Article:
It’s been more than three years since the #MeToo movement launched a culture-shifting conversation about sexual violence. But Tarana Burke, the activist who gave the movement its name, says concrete change has been incremental at best — and especially for Black survivors.
Now, Burke is part of a new initiative — called “We, As Ourselves” — in which three prominent groups are focusing on those survivors, who she says often feel that #MeToo has passed them by, reports the Associated Press.
In an interview, Burke said that when #MeToo exploded into view in 2017, a result of the Harvey Weinstein scandal, “Black women just kept saying, ‘Where are we? Where are we? Where do we show up?’”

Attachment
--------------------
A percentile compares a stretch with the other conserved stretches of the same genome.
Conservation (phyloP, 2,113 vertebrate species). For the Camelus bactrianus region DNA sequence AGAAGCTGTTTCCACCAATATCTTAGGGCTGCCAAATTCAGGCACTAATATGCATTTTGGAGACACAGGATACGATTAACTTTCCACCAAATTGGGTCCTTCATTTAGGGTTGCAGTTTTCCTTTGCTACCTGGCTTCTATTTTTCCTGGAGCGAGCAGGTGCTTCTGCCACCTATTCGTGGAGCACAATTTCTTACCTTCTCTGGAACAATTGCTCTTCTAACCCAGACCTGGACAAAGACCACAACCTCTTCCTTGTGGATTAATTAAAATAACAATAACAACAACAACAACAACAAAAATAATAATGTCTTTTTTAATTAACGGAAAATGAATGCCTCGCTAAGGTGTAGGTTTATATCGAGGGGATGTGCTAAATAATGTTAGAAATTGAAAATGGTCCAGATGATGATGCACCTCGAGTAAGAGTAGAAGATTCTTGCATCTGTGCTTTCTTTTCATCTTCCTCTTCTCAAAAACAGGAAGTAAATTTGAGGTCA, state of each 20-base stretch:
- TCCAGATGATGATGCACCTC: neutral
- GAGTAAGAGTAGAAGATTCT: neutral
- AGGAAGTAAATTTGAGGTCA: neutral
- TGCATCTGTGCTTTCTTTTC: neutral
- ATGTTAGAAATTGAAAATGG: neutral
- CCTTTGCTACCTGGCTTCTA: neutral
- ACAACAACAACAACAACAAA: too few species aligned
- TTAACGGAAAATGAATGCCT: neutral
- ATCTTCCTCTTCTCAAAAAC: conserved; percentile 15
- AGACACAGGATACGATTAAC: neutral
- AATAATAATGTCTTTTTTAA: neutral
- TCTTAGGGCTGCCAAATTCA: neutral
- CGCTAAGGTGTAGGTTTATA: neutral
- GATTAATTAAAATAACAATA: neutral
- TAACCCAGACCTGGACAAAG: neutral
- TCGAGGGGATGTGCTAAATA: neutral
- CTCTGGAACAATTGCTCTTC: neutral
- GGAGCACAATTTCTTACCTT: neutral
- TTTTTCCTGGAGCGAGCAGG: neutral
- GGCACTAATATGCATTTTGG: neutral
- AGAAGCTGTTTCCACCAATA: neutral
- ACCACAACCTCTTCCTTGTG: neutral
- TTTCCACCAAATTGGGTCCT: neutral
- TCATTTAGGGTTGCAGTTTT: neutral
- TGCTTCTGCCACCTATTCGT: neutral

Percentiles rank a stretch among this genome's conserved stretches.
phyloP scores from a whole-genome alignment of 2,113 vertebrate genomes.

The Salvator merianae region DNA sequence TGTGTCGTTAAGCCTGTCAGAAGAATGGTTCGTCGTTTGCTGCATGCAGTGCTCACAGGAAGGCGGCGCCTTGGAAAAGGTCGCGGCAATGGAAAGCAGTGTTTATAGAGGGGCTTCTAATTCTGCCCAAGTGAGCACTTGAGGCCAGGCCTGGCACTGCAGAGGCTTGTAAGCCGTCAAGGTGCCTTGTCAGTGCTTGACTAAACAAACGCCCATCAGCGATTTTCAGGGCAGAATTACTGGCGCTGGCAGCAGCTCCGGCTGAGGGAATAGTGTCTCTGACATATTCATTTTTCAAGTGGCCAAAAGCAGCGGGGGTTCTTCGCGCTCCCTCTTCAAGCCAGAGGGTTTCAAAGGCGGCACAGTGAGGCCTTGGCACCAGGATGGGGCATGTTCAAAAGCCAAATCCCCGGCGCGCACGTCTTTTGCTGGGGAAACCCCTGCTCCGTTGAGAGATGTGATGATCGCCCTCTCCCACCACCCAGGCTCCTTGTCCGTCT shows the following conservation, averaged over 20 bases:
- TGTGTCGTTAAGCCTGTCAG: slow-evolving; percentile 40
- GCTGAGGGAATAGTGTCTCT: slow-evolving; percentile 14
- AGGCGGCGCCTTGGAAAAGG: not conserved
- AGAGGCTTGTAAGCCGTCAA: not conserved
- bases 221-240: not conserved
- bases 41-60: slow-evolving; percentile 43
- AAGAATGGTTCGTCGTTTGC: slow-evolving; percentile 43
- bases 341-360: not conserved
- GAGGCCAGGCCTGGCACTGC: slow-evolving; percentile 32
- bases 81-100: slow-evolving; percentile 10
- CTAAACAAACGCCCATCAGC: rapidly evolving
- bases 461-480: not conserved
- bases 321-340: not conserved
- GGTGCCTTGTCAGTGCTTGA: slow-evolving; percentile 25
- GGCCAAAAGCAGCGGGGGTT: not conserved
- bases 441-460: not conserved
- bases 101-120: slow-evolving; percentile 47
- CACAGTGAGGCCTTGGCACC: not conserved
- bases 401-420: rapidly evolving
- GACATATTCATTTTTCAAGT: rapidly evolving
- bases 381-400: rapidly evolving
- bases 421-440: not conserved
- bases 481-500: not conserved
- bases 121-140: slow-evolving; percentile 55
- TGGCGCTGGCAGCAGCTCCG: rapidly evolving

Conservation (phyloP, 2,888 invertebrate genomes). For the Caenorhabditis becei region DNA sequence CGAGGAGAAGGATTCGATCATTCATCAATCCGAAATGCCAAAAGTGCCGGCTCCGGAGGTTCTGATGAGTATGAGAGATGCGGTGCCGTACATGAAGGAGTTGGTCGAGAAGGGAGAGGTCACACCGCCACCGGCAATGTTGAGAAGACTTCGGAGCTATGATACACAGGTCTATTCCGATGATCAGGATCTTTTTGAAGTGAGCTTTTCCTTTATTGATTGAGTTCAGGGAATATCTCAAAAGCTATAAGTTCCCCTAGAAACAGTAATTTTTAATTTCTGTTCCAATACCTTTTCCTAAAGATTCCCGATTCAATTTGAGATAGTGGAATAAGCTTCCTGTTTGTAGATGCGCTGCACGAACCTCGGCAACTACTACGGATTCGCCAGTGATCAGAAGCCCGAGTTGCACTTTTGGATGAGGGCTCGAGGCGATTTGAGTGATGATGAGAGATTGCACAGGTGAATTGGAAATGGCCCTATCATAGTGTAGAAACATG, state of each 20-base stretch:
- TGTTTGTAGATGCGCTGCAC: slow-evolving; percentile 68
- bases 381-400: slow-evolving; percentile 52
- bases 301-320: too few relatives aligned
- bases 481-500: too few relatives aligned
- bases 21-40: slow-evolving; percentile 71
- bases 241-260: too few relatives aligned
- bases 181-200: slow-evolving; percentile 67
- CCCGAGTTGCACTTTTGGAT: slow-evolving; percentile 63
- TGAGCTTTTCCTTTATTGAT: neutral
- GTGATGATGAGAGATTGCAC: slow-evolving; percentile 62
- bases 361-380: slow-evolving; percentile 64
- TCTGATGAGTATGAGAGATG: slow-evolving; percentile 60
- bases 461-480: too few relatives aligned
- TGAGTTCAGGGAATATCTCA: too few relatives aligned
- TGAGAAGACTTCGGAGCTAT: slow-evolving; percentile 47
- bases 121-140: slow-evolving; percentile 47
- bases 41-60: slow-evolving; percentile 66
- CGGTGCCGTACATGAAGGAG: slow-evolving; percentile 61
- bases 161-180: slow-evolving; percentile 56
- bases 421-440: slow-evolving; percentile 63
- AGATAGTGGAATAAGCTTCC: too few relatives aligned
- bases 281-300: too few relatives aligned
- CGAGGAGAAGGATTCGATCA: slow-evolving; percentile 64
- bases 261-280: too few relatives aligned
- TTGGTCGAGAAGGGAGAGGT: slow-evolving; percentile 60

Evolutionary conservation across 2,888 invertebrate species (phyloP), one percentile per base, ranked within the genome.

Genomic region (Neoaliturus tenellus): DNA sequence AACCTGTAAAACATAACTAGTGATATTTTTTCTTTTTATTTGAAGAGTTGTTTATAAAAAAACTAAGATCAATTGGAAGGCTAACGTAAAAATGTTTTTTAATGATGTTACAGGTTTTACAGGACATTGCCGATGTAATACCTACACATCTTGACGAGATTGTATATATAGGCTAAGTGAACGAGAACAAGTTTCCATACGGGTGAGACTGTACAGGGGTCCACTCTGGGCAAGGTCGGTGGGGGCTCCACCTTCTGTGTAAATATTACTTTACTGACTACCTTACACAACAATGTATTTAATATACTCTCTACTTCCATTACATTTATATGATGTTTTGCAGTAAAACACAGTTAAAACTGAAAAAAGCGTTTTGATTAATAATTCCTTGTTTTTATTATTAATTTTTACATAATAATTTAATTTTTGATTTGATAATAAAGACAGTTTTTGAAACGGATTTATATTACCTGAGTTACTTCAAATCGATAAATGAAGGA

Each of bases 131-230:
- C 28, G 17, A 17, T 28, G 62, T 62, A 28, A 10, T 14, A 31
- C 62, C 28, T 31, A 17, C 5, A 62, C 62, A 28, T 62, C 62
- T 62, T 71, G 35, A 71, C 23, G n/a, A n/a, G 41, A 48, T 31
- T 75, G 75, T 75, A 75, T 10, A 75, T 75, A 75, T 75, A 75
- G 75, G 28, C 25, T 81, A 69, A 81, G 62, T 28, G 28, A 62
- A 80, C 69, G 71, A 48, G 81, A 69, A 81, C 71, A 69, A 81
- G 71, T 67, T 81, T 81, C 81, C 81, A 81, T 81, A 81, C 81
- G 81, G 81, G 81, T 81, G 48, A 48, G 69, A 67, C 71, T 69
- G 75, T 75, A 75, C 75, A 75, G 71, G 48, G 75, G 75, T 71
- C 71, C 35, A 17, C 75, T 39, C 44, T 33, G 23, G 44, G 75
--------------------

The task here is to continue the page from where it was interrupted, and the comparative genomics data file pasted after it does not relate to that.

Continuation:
“The world was changing but we weren’t being swept up in those changes,” she said. “It’s almost like trickle-down theory: ‘Let’s just hope some of this goodness will trickle down to Black folks and they will benefit from it.’ Well, that’s not going to happen unless we are intentional” about addressing the issue.
The initiative, announced Wednesday, is a collaboration between ‘me too.’ International, the group founded by Burke; the National Women’s Law Center; and the TIME’S UP Foundation.
The groups said they were working together to create safe spaces for Black survivors; to confront narratives “that harm and silence Black survivors;” and lastly to come up with new practices that will help get Black survivors “believed, heard, and supported.”
Burke said the most important immediate impact will simply be that a national conversation is being had.